British Museum workers came out in support of a trustee who resigned.
The British Museum. Photo by Ham, via Wikimedia Commons.
British Museum workers have come out in support of Ahdaf Soueif, the former museum trustee who resigned from her position earlier this month in protest. The museum staffers, who are members of the Public and Commercial Services (PCS) Union, released a statement in solidarity with Soueif, in which they voiced their objections to the British Museum’s ongoing sponsorship agreement with oil giant BP (one of three critical issues Soueif cited as having informed her decision).
In their statement, the PCS Union members wrote:
Through its sponsorship of our most prestigious cultural institutions, BP is allowed to propagate the myth that, without its existence, we would not have access to the collections of our publicly funded museums and galleries. [. . .] The British Museum aims “to hold for the benefit and education of humanity a collection representative of world cultures.” Its association with BP is not compatible with this objective when the collection is being used to greenwash the activities of a company whose actions threaten lives the world over, both now and in the future.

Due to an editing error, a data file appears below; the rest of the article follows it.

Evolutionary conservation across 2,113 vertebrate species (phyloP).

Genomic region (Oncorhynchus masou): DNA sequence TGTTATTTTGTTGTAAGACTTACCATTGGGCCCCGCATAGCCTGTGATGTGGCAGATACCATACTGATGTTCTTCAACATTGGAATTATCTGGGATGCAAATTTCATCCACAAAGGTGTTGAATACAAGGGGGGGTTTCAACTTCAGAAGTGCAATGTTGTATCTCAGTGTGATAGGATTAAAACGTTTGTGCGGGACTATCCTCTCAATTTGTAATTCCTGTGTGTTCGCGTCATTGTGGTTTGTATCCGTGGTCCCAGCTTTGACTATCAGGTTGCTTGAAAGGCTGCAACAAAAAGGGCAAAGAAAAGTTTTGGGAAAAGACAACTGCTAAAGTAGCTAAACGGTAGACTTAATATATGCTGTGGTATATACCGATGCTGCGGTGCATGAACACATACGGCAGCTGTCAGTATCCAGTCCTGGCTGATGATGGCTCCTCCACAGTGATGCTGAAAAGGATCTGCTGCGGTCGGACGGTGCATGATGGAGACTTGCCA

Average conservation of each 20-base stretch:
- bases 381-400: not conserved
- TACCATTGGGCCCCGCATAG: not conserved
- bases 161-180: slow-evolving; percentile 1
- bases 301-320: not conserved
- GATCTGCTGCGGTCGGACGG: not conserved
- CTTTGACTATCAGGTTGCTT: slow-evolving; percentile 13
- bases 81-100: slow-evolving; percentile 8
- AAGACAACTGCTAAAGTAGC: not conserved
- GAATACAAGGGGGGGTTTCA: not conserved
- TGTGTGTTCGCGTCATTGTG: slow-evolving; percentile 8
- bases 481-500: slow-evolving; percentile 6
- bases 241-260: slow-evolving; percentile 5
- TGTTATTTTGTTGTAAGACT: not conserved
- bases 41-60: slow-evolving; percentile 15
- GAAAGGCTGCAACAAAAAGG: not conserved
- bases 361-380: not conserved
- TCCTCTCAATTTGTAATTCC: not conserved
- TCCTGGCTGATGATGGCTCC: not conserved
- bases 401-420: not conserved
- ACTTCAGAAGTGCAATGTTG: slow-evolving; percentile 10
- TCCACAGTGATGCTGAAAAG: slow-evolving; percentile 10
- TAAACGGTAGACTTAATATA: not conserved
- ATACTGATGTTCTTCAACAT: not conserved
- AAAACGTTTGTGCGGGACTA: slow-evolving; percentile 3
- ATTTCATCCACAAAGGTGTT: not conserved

BP has been a sponsor of the British Museum since 1996, and that relationship has in turn been the focus of protests organized by environmental activists since at least 2012. Last year, a new sponsorship agreement between BP and four cultural organizations came into effect, which will see the oil giant sponsor activities at the British Museum through 2023, according to a recent report by The Art Newspaper. According to TAN, British Museum director Hartwig Fischer said: “This sort of support is vital.”
Meanwhile, the Tate museums group—which ended its decades-long sponsorship agreement with BP in 2017—declared a climate emergency last week.